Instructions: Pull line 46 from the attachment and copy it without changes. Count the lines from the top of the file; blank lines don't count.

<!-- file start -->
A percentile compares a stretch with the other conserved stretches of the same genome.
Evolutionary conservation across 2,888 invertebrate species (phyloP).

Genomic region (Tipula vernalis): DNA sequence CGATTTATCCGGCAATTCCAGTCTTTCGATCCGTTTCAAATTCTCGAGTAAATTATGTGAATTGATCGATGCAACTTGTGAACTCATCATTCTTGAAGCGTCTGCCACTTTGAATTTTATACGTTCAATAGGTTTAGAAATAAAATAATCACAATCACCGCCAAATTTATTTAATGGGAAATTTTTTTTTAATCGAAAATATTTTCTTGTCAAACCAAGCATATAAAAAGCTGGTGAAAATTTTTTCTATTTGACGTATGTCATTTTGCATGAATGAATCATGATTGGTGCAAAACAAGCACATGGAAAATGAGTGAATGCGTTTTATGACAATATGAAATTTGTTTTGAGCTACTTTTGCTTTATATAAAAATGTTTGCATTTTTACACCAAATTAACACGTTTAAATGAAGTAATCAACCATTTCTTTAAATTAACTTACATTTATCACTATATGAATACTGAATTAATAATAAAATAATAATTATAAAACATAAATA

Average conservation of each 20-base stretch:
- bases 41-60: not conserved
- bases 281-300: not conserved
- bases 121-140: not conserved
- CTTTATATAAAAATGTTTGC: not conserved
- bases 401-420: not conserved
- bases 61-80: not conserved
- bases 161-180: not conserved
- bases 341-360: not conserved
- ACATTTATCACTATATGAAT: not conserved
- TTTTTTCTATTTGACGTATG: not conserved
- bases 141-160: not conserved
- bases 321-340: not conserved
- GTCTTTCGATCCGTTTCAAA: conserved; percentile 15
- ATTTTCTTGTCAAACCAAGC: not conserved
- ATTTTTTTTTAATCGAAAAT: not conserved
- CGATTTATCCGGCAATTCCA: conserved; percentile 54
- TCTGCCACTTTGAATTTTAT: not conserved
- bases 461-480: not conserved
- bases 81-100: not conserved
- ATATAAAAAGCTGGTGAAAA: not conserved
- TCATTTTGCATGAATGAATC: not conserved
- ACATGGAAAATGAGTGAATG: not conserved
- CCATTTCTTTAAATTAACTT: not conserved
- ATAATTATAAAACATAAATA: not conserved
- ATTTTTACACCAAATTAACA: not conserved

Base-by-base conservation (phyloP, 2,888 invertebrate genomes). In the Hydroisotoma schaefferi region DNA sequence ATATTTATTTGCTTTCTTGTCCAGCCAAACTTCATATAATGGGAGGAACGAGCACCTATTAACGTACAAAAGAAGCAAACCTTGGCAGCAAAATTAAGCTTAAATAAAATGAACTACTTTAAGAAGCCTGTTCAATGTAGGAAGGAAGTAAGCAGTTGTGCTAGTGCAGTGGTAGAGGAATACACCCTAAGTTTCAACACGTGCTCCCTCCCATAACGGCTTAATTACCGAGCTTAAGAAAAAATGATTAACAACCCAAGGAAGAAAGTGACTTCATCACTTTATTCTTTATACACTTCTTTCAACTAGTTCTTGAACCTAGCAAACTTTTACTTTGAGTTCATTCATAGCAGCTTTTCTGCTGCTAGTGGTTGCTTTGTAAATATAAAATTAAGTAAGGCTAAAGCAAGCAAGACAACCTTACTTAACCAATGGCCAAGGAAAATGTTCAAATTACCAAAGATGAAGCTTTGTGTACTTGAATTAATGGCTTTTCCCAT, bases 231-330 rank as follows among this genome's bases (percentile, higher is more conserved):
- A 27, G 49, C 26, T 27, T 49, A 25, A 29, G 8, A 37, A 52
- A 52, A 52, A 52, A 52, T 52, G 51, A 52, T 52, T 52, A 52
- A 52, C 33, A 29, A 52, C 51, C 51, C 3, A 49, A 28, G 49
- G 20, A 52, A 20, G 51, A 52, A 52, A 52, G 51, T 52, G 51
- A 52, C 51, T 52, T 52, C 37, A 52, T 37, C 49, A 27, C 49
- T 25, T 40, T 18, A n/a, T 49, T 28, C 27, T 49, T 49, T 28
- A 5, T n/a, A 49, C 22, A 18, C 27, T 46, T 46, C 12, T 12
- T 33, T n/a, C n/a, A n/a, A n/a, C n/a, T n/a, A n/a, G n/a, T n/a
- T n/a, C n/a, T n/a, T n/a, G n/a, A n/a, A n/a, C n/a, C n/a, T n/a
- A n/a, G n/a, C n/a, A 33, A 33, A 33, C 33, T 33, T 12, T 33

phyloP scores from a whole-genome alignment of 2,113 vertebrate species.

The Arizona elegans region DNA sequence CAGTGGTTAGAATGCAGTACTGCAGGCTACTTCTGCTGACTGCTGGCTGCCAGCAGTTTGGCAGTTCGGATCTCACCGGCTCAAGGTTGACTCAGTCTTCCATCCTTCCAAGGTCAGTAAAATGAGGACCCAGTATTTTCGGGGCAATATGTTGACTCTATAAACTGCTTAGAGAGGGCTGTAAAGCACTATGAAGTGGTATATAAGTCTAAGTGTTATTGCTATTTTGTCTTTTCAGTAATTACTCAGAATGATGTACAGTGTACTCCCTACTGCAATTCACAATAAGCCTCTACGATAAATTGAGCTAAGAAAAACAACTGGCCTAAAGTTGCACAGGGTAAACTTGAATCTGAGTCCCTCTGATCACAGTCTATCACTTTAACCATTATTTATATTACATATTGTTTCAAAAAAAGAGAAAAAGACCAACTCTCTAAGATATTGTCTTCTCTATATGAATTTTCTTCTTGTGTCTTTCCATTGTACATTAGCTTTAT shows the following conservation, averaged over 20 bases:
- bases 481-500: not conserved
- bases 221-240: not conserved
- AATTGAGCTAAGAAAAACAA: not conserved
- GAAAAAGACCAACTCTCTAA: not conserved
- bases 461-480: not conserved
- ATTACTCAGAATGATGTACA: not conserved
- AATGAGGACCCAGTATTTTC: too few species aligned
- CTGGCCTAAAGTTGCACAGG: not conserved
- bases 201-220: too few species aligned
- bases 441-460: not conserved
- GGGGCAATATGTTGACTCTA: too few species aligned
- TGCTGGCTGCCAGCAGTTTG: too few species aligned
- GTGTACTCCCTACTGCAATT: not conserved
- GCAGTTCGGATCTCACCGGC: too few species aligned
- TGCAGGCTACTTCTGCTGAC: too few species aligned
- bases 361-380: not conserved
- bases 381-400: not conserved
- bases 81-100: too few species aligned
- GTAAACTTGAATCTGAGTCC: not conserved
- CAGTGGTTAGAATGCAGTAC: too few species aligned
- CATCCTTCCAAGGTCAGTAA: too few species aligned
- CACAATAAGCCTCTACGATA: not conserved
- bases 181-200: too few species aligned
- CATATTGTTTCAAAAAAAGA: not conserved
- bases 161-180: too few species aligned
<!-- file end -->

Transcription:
- GAAAAAGACCAACTCTCTAA: not conserved